ALSO, MOST of the shops that are selling sim cards in Israel have HORRIBLE customer service — they’re NOT like in the USA. (At this point I want to kill the guys who sold me my orange card just for being asses). Most of the sellers are just little stalls in malls and such and the folks working them only know what he has in stock and expects you to show up knowing what you want. If you want help making the decision based on needs you’re going to HAVE to go one of their Customer service centers . A way to know is if there’s a guy standing behind the counter and you didn’t have to take a number to talk to him, expect NO CUSTOMER SERVICE. The ones where they actually know enough and have been trained to help you, for those you’ll have to take a number and then sit and wait to see a guy who is SITTING behind a counter. Standing means no customer service, while take and number and sit = customer service.

Israel DOES have Uber, of a sort.

[Updated Sept. 18, 2019]

Before coming to Israel I was trying to find out DID Israel have Uber, and every website I saw said they did not. Even locals I spoke to told me “Uber doesn’t work in Israel.” This is in fact WRONG…  It does … at least for as much as you the customer actually care… You open your app, you call for a ride, you get one… it’s just going to be from an actual licensed taxi with a yellow taxi thing on its hood… but you get your ride and pay via the app, and let’s face it that’s all we as the customer actually care about.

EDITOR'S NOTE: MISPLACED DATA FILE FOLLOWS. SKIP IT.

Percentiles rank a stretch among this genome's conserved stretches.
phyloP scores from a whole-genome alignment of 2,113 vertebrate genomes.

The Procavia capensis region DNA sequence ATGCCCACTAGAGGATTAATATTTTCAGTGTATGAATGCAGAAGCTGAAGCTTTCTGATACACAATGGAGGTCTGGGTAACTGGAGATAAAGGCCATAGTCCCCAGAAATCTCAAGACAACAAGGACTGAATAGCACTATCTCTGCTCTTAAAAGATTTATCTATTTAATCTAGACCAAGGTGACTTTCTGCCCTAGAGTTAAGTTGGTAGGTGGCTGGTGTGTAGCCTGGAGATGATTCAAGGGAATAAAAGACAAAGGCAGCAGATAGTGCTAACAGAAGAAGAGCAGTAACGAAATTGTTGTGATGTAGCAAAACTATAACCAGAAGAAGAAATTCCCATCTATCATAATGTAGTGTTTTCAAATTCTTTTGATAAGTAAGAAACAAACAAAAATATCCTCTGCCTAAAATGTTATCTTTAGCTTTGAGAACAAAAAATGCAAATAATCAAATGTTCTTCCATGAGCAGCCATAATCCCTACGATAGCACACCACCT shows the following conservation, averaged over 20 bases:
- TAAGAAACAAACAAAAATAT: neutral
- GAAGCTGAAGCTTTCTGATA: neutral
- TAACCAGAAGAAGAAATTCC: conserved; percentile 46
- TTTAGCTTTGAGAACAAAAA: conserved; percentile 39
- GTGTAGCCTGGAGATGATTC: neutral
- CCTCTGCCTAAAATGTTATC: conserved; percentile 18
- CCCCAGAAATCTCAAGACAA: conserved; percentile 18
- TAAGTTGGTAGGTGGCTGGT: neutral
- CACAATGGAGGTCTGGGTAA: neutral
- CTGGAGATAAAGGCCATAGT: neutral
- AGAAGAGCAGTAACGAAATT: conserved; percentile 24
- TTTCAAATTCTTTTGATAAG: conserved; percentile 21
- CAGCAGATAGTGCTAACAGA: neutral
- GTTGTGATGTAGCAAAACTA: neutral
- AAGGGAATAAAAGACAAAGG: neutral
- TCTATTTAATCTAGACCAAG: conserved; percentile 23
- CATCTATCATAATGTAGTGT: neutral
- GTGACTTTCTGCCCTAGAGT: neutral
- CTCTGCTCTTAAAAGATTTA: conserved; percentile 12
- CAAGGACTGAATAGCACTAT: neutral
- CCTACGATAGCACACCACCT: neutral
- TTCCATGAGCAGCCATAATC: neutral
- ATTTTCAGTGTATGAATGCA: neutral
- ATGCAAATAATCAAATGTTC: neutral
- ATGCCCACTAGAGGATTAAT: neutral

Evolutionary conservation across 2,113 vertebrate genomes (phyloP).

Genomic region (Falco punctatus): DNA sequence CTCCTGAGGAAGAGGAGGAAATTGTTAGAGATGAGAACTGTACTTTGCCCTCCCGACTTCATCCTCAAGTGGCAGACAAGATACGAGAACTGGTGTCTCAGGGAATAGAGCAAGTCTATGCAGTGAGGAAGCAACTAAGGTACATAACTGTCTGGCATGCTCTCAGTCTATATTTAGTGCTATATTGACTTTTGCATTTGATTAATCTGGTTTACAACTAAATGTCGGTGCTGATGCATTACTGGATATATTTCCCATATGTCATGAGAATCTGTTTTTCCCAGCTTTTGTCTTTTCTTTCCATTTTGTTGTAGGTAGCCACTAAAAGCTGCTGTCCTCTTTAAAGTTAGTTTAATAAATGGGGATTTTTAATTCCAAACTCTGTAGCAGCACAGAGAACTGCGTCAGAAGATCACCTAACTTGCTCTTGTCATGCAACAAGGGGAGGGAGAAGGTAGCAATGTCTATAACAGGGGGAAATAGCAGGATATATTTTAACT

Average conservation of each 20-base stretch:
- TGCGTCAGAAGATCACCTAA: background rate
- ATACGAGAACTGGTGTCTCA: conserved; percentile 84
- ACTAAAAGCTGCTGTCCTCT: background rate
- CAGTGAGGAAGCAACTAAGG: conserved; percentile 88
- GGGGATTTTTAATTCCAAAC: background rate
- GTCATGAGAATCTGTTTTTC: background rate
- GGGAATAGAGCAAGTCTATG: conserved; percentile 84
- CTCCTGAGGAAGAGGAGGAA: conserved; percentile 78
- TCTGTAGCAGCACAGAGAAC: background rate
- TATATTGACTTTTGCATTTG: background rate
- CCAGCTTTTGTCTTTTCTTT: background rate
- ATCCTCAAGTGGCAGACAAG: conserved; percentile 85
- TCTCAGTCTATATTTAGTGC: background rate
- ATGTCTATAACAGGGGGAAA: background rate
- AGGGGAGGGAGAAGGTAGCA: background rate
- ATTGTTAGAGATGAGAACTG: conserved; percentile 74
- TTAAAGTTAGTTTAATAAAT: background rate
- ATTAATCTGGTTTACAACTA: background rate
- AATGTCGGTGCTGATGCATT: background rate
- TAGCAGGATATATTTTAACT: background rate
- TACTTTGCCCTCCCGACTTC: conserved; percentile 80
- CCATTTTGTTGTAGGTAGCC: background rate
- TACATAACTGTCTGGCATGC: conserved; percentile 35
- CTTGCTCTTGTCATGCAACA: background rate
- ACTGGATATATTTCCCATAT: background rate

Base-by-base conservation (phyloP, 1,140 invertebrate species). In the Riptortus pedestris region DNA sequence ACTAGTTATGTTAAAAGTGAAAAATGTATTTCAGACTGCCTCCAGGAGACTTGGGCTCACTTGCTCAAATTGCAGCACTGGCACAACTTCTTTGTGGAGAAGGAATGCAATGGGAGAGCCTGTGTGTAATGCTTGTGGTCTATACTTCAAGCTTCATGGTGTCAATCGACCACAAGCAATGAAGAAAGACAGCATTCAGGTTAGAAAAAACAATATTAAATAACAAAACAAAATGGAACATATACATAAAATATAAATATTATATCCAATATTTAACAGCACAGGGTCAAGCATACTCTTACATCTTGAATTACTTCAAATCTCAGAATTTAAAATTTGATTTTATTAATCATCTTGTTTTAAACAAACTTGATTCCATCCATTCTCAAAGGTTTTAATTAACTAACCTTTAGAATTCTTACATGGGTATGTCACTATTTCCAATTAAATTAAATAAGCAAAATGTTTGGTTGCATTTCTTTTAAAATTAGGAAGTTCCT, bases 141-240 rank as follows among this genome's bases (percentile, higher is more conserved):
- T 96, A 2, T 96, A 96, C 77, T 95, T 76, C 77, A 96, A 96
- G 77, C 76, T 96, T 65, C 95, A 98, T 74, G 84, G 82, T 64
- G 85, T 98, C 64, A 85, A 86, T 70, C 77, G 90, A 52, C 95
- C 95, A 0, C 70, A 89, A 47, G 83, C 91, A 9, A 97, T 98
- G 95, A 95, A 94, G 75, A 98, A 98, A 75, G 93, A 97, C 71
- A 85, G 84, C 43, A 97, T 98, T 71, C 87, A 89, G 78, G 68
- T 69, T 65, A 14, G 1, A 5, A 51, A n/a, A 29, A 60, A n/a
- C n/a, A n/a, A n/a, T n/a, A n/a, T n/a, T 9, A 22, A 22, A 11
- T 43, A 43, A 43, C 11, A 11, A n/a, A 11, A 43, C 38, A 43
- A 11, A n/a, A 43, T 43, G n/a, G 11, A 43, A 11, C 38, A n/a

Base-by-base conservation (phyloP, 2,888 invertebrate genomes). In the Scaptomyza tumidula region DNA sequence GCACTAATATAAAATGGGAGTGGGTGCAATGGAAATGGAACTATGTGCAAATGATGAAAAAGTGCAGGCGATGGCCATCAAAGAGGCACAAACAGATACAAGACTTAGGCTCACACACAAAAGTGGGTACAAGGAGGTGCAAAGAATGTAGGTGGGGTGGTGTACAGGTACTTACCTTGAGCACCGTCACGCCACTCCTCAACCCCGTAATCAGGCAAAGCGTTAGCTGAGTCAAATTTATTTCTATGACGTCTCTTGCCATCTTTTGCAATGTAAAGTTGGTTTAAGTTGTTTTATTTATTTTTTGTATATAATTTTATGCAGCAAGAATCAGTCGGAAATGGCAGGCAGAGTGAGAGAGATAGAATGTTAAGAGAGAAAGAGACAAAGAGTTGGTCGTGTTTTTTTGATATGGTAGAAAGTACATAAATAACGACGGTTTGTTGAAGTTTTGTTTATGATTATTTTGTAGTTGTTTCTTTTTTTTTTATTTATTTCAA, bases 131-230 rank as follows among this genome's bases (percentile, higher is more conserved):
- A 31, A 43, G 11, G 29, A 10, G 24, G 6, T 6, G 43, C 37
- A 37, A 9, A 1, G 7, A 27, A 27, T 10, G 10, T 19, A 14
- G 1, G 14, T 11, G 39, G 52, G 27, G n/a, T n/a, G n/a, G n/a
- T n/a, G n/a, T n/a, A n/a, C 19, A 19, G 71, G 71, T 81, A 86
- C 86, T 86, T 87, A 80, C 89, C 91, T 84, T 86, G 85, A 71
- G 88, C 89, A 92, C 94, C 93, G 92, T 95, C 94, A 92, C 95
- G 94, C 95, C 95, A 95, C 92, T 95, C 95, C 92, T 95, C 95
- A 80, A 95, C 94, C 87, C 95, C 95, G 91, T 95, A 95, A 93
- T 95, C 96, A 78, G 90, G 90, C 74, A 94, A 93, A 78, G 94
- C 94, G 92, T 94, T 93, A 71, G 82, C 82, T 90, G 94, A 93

That said, you ARE going to want to use Uber. When I grabbed a cab at the airport without Uber, the girl who talked to me when I got into the cab at the designated cab stand, officiously informed me that my cab would only cost 110 shekels because the cab could only charge me based on the distance (not the time) and because of the location I was going to that was the charge. She handed me a print out with a website to reach for feedback (but no mention of the set charge), and she promised me he would take my credit card. When I got there he said his WiFi didn’t work, so he couldn’t charge the card… and when I asked how much, he said that because of how backed up the highway had been, and how long it took to get here, the fee was 145 shekels. I was too tired at the time to make a stink — because Israeli’s LOVE to argue ….  So I just paid the extra and let it go… but knew I’d just been ripped off.

[that and I was once punched in the face by a shoe repair man, in Israel, because I had refused to pay as he’d totally botched up the job — SERIOUSLY, not making this up, and I now know better than to NOT expect a potential for violence when in Israel … I’ve seen more than a few minor fender benders turn violent over the years — keep in mind a good chunk of the population has PTSD.]